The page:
Elizabeth and the Catapult | Taller Children (Verve Forecast)

cd_elizabeth-catapult.jpgWith welcome relief, Elizabeth and the Catapult defy the temptation to fall into stock traps.







Trends stagnate. Just as the mid- to late-’90s saw a resurgence and eventual glut of demonstrative female singer songwriters, or the way 1994 was the year of third-generation photocopy grunge bands (helloooo, Candlebox), the late ‘00s are dangerously close to an overstock of orchestral backed neo-divas. That’s not to discount the entire archetype, but it does put the pressure on each additional entry in the race to bring something new to the table, to be exceptional or, better yet, do both.

With welcome relief, Elizabeth and the Catapult defy the temptation to fall into stock traps. "Momma’s Boy" wastes no time doing just that, appearing to relish the opportunity to weave subtle traces of Magical Mystery Tour-era Beatles-style guitar and woozy Mellotron into flapper-friendly jazz. The title track brings the poise and incisiveness of Regina Spektor spiked with 1940s-style brass and fueled pop exuberance and, oddly, beats that could’ve come straight out of a Beck song. It’s one of those combinations that has no right working but impresses by doing it anyway. "Right Next to You" is utterly seductive, enveloping you with its cool, loping guitar accompaniment and languid, grinning Sunday-morning pace. The highly capable Catapult are a true asset and an indispensable component of the album’s success: They’re equally adept at crafting pure modern alt-pop in "Race You" or at switching to effortlessly upbeat, concertina colored country rock in "Complimentary Me. "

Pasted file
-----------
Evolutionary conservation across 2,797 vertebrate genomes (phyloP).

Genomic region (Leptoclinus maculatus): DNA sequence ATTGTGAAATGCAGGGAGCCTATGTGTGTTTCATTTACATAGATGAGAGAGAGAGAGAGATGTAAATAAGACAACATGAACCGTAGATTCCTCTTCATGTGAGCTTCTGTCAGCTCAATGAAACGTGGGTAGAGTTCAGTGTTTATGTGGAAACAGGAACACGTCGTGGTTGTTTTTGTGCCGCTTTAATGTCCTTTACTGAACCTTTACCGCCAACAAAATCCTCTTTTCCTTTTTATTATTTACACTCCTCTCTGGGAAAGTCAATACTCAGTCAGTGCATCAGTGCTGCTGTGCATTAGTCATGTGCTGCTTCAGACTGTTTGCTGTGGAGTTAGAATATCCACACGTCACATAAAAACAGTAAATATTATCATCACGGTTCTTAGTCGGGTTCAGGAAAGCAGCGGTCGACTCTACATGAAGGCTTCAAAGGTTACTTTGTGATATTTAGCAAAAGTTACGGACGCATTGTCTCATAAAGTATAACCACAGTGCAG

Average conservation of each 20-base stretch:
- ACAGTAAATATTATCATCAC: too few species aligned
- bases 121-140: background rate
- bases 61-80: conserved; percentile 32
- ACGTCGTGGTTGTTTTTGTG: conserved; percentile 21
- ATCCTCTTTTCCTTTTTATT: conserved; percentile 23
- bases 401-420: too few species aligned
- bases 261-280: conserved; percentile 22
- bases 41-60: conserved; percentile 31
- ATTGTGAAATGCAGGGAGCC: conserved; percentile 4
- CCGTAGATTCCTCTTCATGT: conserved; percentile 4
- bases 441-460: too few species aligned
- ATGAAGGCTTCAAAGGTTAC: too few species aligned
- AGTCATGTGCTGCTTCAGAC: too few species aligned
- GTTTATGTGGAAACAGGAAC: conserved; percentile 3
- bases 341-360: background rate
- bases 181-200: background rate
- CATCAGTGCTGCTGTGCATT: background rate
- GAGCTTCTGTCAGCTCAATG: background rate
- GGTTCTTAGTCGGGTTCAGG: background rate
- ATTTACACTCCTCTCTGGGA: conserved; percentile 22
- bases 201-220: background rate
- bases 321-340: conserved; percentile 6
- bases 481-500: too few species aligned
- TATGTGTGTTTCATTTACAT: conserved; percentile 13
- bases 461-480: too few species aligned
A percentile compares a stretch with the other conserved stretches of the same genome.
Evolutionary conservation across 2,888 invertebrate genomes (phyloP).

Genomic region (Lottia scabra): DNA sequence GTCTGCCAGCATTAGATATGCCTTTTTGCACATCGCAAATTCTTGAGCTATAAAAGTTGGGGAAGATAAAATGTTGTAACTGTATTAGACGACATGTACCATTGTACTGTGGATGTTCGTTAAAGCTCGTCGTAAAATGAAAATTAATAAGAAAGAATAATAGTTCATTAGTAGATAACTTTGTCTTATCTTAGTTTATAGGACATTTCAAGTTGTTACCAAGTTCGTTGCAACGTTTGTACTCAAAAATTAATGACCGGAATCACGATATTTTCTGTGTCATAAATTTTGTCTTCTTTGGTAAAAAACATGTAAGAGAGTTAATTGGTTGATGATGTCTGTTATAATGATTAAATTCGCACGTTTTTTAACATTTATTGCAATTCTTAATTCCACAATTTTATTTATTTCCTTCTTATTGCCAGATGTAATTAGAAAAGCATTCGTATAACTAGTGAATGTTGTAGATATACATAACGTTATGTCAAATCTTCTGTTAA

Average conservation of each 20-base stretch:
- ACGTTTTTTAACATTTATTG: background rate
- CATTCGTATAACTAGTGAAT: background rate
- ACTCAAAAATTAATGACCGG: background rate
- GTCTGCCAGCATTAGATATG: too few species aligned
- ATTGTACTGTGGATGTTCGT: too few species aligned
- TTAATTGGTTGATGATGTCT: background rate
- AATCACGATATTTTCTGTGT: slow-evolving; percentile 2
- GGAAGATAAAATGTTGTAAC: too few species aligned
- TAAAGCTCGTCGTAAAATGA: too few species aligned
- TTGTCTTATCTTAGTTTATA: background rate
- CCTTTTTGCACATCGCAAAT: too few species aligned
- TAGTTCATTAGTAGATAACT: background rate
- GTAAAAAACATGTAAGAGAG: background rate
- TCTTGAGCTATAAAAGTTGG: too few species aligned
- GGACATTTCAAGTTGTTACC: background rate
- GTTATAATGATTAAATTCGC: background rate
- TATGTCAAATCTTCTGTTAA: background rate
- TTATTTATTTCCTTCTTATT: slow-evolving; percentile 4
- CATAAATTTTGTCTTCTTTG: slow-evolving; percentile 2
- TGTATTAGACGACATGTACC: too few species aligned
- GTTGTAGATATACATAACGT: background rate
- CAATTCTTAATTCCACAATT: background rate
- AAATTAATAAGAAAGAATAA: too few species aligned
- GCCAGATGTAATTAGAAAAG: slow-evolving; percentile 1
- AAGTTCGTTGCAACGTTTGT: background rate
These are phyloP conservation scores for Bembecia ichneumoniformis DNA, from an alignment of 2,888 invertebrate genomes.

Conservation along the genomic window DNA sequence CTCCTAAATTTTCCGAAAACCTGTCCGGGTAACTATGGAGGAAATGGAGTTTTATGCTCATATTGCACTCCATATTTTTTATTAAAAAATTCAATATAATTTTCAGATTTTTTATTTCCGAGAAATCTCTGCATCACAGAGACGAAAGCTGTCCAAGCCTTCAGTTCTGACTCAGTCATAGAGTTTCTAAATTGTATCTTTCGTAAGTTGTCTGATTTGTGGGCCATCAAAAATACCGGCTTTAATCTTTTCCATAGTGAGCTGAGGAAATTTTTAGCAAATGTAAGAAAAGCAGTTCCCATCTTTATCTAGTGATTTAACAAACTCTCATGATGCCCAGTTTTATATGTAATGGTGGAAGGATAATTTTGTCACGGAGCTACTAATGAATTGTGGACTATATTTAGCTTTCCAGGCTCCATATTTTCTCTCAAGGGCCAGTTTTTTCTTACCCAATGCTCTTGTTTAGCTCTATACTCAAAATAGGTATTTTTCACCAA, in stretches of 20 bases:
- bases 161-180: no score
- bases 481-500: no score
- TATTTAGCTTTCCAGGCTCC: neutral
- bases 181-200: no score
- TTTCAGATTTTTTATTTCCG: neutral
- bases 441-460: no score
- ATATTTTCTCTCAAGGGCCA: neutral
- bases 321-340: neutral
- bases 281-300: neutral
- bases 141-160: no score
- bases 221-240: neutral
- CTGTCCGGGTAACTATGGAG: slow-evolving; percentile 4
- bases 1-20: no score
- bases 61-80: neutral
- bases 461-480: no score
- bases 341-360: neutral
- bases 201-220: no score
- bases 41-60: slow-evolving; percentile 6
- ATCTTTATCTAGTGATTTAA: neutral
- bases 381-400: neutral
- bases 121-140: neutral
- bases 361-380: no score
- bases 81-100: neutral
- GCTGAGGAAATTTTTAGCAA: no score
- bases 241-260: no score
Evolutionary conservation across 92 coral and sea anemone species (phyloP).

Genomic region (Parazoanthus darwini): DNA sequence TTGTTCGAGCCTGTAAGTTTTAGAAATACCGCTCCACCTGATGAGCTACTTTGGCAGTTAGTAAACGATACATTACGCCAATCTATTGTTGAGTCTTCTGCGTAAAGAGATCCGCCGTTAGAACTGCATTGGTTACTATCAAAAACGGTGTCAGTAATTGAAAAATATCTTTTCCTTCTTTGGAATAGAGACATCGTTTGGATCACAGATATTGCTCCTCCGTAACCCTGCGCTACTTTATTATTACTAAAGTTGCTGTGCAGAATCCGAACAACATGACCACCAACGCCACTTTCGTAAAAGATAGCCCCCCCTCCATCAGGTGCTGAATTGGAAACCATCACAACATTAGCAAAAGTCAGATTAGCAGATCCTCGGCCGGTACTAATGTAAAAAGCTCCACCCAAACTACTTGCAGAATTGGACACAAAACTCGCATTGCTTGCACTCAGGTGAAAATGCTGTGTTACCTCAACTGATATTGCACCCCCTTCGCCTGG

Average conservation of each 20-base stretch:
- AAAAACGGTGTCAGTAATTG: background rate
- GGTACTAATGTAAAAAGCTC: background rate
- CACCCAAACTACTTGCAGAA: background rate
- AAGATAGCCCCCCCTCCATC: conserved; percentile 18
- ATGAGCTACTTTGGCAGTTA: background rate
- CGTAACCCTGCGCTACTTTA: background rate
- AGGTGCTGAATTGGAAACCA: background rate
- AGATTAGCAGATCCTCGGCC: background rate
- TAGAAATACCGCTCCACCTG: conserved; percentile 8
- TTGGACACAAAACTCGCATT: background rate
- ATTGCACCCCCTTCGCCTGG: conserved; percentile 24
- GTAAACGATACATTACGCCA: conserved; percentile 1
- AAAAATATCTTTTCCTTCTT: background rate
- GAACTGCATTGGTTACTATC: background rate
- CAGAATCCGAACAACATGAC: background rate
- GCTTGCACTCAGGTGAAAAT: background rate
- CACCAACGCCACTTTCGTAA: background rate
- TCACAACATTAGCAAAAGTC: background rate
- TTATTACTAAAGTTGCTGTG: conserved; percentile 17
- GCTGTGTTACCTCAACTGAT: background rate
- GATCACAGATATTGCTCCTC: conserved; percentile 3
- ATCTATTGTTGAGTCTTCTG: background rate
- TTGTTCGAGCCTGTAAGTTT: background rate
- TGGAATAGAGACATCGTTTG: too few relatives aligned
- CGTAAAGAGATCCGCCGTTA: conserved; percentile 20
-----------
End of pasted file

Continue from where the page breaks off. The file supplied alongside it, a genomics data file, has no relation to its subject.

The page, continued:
Taller Children‘s more ornate, elaborate arrangements are wisely broken up by sparse, strong but sensitive Joni Mitchell-style jazz-folk ballads. Elizabeth Ziman drapes her heartbroken voice all over "Apathy" and its bed of gentle, finger-picked acoustic guitar. The effect is basic but vulnerable and massively affecting, full of the quiet soul of early Elton John at his least flamboyant. "Everybody Knows" adeptly keeps things concise and calm, while retaining a pleading vibe in what otherwise could have been an over-the-top, too-long centerpiece. Restraint is the keyword here. "Just in Time" is the kind of piano/vocal closer that less graceful and skilled artists would’ve turned bombastic; instead, Ziman plays it down, allowing the arresting, sorrowful grace in her voice to shine through. It’s her voice that’s the truest star of this show: While there’s an unavoidable trace of Amy Winehouse-style belting, Ziman’s phrasing is far more varied and jazzy. It’s acrobatic yet never showy, and the ideal medium for melodies that cascade with the natural ease of a flame between campfire logs.

Taller Children delivers adventurously jazzed-up pop with no pretentious jazz-snob stuffiness or Norah Jones blandness. It inhabits a middle ground, yet is anything but middle-of-the-road. The album positively brims with restraint, class and honesty, all executed to a T. That precision and joyful professionalism, along with Elizabeth and the Catapult’s willingness and ability to change things up, makes this record one of the best-kept secrets of 2009 to date. A | Mike Rengel

RIYL: Beth Orton; light jazz that isn’t smooth jazz; Regina Spektor time traveling to the 1940s; Joni Mitchell, 1971-76

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